Global stocks fall on disappointing results; yen jumps
By Richard Leong
NEW YORK (Reuters) - Stock prices around the world fell on Thursday on disappointing earnings, while the yen jumped after Bank of Japan chief Haruhiko Kuroda said he saw no need to use "helicopter money" to boost the world's No. 3 economy.
The retreat in equity markets rekindled some safe-haven bids for U.S. Treasuries and other government debt, whose yields had risen from record lows linked to Britain's stunning vote to leave the European Union a month ago.
"The market is just tired," said Stephen Massocca, chief investment officer of Wedbush Equity Management in San Francisco. "It’s had a massive move in a straight line and so it is only natural to see some pullback here."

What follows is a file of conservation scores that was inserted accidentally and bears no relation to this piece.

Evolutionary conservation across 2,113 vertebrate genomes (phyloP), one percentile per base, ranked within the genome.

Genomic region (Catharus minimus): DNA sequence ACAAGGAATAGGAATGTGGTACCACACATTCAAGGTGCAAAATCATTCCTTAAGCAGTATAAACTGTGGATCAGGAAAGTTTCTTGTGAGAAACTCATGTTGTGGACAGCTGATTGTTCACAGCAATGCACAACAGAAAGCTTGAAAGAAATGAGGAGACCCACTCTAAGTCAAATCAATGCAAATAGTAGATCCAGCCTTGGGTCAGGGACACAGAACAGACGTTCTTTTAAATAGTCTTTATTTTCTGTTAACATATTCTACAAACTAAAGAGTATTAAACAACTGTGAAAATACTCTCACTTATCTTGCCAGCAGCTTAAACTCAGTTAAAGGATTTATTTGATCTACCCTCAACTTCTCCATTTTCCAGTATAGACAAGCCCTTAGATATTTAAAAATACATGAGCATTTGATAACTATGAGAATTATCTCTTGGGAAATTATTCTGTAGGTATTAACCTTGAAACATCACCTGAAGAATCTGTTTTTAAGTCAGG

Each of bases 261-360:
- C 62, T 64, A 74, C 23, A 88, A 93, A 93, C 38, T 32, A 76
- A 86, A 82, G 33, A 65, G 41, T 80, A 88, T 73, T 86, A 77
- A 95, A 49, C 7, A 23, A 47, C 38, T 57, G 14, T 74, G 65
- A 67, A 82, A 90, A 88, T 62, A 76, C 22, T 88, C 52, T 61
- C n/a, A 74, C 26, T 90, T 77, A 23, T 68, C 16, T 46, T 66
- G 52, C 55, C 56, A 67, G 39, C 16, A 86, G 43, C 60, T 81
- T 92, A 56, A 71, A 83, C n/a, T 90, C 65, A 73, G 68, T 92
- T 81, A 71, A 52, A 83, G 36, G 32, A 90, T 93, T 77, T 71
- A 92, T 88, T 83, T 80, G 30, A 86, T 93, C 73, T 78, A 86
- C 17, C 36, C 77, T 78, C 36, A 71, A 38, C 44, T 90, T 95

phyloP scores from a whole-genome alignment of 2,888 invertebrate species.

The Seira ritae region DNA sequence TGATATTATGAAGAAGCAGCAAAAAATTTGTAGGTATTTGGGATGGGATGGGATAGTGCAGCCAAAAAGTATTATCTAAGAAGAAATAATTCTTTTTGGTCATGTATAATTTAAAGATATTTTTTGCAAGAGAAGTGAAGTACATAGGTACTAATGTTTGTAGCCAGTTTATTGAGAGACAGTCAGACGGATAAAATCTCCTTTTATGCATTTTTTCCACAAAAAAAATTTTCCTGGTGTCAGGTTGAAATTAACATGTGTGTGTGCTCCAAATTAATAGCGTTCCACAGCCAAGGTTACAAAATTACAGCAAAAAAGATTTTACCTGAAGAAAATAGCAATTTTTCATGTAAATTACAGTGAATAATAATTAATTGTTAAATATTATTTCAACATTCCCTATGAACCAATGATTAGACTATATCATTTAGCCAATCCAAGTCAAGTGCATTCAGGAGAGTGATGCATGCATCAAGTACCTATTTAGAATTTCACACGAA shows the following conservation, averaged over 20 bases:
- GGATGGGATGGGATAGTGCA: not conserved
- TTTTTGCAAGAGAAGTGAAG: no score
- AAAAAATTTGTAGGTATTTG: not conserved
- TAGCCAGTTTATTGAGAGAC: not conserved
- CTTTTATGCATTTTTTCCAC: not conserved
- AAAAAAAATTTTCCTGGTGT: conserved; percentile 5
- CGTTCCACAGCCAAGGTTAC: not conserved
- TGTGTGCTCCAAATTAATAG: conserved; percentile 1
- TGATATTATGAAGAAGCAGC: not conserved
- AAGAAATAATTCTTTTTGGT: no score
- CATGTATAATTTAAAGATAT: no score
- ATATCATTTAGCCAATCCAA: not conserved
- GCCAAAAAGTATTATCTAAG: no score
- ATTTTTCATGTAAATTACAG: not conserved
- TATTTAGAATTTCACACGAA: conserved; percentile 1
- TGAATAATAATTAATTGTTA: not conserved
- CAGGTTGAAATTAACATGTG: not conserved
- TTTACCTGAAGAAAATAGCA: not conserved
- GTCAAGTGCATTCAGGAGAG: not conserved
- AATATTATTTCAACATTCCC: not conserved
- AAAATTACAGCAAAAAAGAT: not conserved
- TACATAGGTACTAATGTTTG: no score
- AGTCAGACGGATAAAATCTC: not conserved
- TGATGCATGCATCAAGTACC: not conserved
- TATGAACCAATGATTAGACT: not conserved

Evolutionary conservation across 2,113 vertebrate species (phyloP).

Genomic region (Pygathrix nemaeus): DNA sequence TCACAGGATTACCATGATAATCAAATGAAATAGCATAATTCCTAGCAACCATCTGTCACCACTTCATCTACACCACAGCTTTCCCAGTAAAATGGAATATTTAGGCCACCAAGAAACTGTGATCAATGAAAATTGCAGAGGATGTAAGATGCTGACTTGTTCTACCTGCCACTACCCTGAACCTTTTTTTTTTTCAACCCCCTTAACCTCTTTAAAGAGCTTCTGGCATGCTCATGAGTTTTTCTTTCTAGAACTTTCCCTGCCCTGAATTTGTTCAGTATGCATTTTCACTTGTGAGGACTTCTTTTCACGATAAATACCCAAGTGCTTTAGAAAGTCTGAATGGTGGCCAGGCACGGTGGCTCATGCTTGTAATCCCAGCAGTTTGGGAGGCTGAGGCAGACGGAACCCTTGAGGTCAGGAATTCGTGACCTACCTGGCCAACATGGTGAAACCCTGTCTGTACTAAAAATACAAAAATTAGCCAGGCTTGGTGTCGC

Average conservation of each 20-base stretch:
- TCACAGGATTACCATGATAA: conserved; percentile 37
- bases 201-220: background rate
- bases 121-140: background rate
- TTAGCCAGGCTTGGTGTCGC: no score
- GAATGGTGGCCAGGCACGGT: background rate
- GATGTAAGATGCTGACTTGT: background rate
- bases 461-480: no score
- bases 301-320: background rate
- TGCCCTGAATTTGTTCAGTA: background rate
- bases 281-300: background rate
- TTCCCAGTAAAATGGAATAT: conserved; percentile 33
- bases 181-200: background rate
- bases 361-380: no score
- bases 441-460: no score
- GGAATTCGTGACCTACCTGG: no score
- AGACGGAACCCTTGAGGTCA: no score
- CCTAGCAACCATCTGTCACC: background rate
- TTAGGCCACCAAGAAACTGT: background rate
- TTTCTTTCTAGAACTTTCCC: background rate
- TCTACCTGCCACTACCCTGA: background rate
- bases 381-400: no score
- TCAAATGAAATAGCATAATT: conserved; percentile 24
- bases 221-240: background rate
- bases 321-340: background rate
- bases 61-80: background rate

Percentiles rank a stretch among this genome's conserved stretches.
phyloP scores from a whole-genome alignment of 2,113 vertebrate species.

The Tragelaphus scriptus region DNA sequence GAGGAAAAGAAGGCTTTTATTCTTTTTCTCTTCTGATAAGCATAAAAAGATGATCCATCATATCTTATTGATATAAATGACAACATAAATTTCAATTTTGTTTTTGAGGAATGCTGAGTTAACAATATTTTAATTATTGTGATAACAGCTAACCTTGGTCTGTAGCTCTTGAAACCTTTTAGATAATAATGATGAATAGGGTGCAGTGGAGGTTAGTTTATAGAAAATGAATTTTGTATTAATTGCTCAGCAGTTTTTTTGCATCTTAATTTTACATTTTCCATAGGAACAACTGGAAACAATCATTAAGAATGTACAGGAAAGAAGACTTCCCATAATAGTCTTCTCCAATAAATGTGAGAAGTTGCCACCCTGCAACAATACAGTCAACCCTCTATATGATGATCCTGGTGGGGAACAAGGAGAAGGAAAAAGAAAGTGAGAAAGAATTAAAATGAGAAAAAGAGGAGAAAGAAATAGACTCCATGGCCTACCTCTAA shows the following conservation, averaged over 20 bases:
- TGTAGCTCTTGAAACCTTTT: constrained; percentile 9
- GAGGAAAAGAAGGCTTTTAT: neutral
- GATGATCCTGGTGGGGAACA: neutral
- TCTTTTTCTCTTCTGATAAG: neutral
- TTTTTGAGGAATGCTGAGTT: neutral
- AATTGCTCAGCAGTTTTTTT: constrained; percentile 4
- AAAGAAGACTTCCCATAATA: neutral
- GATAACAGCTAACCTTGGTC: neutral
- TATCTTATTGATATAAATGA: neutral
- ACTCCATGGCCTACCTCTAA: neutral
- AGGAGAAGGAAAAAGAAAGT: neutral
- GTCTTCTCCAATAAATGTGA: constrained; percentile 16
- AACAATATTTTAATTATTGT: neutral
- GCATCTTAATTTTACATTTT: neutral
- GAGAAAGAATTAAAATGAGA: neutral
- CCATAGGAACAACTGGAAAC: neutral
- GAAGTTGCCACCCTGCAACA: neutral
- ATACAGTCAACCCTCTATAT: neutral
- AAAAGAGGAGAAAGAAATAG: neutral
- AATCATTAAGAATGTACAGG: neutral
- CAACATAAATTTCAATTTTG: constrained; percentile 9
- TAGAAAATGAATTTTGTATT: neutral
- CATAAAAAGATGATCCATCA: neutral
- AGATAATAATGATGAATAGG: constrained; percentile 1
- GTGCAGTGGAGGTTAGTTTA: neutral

Oil prices declined after a rise in U.S. gasoline inventories pushed petroleum stockpiles to a record high, feeding uneasiness about a persisting global supply glut.
Dow and S&P stock indexes retreated from record highs as Intel (INTC.O: Quote) reported slowing revenue growth at its key data center, while European shares fell on weakness in airlines, led by a profit warning from Lufthansa (LHAG.DE: Quote).
The Dow Jones industrial average .DJI unofficially closed down 77.8 points, or 0.42 percent, at 18,517.23, the S&P 500 .SPX ended 7.85 points, or 0.36 percent, lower at 2,165.17 and the Nasdaq Composite .IXIC finished down 16.03 points, or 0.31 percent, to 5,073.90.
Europe's broad FTSEurofirst 300 index .FTEU3 edged down 0.07 percent at 1,344.13.
The MSCI world equity index .MIWD00000PUS, which tracks shares in 45 nations, fell 0.39 points or 0.09 percent, to 412.43. Continued...